Last weekend I took my lovely first wife to New York City for her birthday. We saw two exhibits and three shows, plus did a little shopping. It was a spectacular time.
We had never been to the Fashion Institute of Technology, down on 27th St, but the museum is free, and so we went. There was a nicely done exhibit of sportswear from the late 19th century to the present with some lovely examples. I especially liked the baseball shirt from the 1920s.
There was an exhibit of illustration masters students’ thesis work, and a lot of it was that surreal, drug-inspired stuff that litters the internet and magazine ads. (Although, have you seen the new Heineken commercial? Who spent that much money to do something that crafted for such a low-rent product?) The good stuff was all children’s illustrations: whimsical and beautifully rendered.
The highlight was an exhibit of items from Daphne Guinness’ “collection,” aka “her closet.” Daphne Guinness, for those who don’t know—of whom I count myself one—is a heiress of the ale concern. She’s excessively thin, tall, and glamorous, and she has made it her life’s work to be seen at events, dressed in over-the-top, one-of-a-kind outfits.
Having seen the Alexander McQueen exhibit at the Met back in June, we were not unprepared for the utter bizarreness of this woman’s clothing. There was nothing in the exhibit that was not beautiful, but all of it was grotesque. Quite a fun time.
Our first show was Anything Goes at the Sondheim Theater. Frankly, it was a disappointment. The actors were good, solid voices, etc., etc., but the direction was lame. Kathleen Marshall is a first-rate director of this kind of thing, but here she was simply off her feed. The couples choreography, i.e., the Fred and Ginger stuff, was no better than you would see at any senior play hereabouts. The lighting was the best thing about it.
Our second show was Sondheim’s Follies at the Marquis Theater, and here we were in the hands of a master. What a perfect piece of art! And how perfectly staged! The cast was a revelation on all counts, and the choreography was thrilling. It made up for the lackluster matinee in every way.
I was only vaguely familiar with the show, having listened to the original cast album at some point, but never having read it or seen it. It had not resonated with me, musically, as have some of Sondheim’s other shows, A Little Night Music and Into the Woods in particular. But in performance, the show packs a wallop. Nostalgia, in its original sense of pain, was the overwhelming mood. The ruined theatre, beyond saving, houses the (literal) ghosts of showgirls past, and of the lives of the four main characters.
By the end of the show, we have seen and understood who Sally and Buddy, Phyllis and Ben have been and are, but at the end of the night we are no closer to seeing what happens tomorrow than they are. Other choices, other lives. Good stuff.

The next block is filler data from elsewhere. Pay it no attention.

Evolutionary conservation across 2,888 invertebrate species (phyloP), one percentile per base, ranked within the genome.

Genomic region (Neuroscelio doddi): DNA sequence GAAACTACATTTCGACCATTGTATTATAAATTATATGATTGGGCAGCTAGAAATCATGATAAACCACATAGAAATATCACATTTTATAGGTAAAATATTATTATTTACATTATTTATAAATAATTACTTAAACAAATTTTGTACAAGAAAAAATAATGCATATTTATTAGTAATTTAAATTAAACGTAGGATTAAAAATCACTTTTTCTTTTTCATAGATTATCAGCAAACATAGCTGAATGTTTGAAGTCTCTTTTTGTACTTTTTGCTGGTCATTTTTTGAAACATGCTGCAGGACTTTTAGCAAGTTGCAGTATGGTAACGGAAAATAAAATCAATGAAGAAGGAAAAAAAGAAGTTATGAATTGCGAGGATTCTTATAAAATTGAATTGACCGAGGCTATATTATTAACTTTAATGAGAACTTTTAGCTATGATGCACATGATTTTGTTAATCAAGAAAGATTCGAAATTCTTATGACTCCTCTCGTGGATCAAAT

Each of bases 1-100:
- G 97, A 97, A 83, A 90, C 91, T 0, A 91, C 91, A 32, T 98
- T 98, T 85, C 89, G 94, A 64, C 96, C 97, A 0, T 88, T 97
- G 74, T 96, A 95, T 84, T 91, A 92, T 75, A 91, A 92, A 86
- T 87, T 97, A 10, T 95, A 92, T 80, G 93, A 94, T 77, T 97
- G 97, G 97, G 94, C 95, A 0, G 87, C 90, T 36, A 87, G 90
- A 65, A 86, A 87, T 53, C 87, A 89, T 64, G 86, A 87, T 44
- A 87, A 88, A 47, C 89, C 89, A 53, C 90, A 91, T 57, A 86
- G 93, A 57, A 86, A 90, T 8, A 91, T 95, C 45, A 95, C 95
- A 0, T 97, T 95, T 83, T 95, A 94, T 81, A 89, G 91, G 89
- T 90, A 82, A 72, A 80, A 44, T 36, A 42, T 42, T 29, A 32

On Sunday, we hit the Hell’s Kitchen flea market, where I bought a Tibetan singing bowl and a couple of other doodads. We hit MOMA for a couple of exhibits there. There was a major DeKooning retrospective: I don’t think I knew that he was a major abstract expressionist. The portaits were all I’d ever seen, and I despise them. His other stuff though I quite liked.
There was a small installation of Cy Twombly’s assemblages, just junk he found lying around, nailed together, and slapped some white paint on. They were fun and interesting in a put-this-in-the-labyrinth kind of way. It made me want to spend a week in the back yard playing with the concept.
Finally, it was time to see The Book of Mormon.
Oh my. I am not at all a fan of South Park, but this show is a work of genius. Imagine the most profane, obscene, sophomoric take on religion and faith and First World/Third World issues and personal growth and cultural blindspots. Now imagine it transmitted via the dippiest Glee episode ever. Now imagine it winning the Pulitzer Prize. That’s The Book of Mormon.
Looking at it simply as a Broadway show, it wins on all counts: performances? Genius. Songs? Savagely gleeful, genius. Sets? Genius. Costumes? Genius. Choreography? Genius. Book? Double genius.
Nearly a week later, I’m still mulling over moments from the show and the important underlying themes and ideas. That’s the kind of theatre we need on Broadway, not the idiotic pablum of Spiderman or Mary Poppins.
Those who have assailed the show for irreligiosity are flat out wrong. And stupid. Does the show make fun of Mormons? Yes, indeed, because there’s no way to put any religion onstage and examine its most closely held myths without one’s tongue firmly in one’s cheek, and Mormon mythology is sillier than most.
However, those who get blocked by the irreverence of the portrayal of Jesus appearing to the warring tribes of Jews in preColumbian America—not to mention those who get blocked by the unbelievable obscenity of the village pageant—have missed the other point the team is making about faith and religion, and that is the silliness of the myths should not distract us from the point of the matter: our job while here is to make a better latter day—for everyone.
It is worth noting that the one scene that depicts an actual religious activity—that of the boys baptizing the villagers—is done simply and beautifully, without a trace of irony.
So, good trip all round. We’re going back next year, but delaying the trip by a week so we can hit the BAM Next Wave Festival. Anyone want to go to Brooklyn?